Global Poker Index (GPI) CEO Alex Dreyfus has made it his mission to “sportify” poker by offering the kinds of events that fans of other sports expect to see on a regular basis.
That began with the Global Poker Masters, a “world cup” style competition that pit teams of top professionals from various nations against each other last month.
Now, Dreyfus is ready to start talking about the biggest step he wants to take towards that goal: the launch of the Global Poker League.
Dreyfus first talked about the Global Poker League (GPL) last fall, though at the time, he didn’t have much in the way of details. The broad strokes, however, were there: it would operate in a similar fashion to how other individual sports put together team competitions.
“Poker is an individual sport, such as tennis or golf,” Dreyfus said to PokerNews at the time. “So, if tennis has the Davis Cup and gold has the Ryder Cup, why shouldn’t we have our own poker league?”
Other Poker Leagues Have Failed, But Team Format is New
The idea of an elite poker league that would pit poker’s limit number of star players against each other more directly on a regular basis isn’t new. It was tried once as the Professional Poker Tour, and then again more recently in the Epic Poker League.
Both of those efforts failed rather quickly. But Dreyfus believes that he and the GPI have the tools to make this project succeed where others have failed.
According to Dreyfus, he now believes that the GPL could start up as soon as August or September. He envisions a 10-week season, one that would feature eight teams of seven players each.
The league would begin with a draft that would take place around the time of the (WSOP)World Series of Poker, with various players becoming part of the draft pool by their placement in the GPI rankings, qualifier events, or through wildcard invitations.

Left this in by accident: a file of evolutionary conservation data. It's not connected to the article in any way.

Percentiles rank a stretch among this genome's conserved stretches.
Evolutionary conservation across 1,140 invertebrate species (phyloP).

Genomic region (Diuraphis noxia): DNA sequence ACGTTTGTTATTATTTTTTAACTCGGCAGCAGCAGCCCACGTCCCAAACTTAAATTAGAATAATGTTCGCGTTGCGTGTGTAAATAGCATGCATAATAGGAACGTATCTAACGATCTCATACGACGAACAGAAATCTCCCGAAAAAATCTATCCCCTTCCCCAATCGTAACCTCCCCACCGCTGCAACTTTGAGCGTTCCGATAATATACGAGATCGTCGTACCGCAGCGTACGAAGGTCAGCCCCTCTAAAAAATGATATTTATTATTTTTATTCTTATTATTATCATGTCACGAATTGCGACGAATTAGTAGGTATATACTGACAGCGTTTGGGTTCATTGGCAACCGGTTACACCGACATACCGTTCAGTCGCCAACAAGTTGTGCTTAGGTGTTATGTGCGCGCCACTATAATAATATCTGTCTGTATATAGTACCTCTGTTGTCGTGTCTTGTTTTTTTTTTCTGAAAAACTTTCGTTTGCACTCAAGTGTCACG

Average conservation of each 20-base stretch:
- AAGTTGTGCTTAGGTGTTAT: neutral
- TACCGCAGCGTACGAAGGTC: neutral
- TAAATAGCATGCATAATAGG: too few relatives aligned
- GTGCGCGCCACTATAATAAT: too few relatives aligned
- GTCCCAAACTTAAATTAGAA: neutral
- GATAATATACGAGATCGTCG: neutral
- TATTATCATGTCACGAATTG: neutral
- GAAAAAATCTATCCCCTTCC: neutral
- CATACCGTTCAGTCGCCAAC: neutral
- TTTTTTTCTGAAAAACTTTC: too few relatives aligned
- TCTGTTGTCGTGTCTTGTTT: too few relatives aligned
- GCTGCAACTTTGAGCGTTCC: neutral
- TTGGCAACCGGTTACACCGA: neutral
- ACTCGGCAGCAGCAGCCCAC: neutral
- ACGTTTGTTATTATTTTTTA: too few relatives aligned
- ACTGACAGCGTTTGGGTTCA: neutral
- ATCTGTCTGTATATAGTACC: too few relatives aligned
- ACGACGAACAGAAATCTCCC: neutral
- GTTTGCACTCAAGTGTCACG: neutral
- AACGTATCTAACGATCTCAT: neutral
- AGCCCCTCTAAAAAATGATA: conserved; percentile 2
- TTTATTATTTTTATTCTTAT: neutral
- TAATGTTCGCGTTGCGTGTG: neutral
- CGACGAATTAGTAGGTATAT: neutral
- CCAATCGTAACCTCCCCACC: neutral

League Would Provide Exposure for Potential Star Players
Dreyfus hopes that such a format could invite more media attention to poker on a regular basis, and make even bigger stars out of the top players.
“We, the GPI, want to ‘sportify’ poker,” Dreyfus told PokerNews in a recent interview. “This does not mean that we want to make poker a sport, but that we want to use the same logic that runs behind the sports industry to promote poker.”
Dreyfus said that many of poker’s top players have limited fan bases because their success has come primarily in the online world. A competition like the GPI could help these players get significant exposure playing against more established stars.
Of course, there’s also the question of money for any project like this one. The GPI won’t charge players to participate in events; rather, league fees will come from team owners, and Dreyfus hopes (especially after the first few seasons) that this will be joined by significant money from sponsors. The GPI is also planning on investing as much as $5 million into the league.
Right now, Dreyfus says that four league owners are on board, and he applauded them for taking a risk on what might be an outlandish poker venture.
“It is a ballsy move for each team owner, obviously, but GPI and myself have a track record over the last 10 years in poker and 18 years in the internet industry to support this ambition,” Dreyfus told pokerfuse.
“We actually have full support from the industry, from poker media, poker tours and most important poker players.”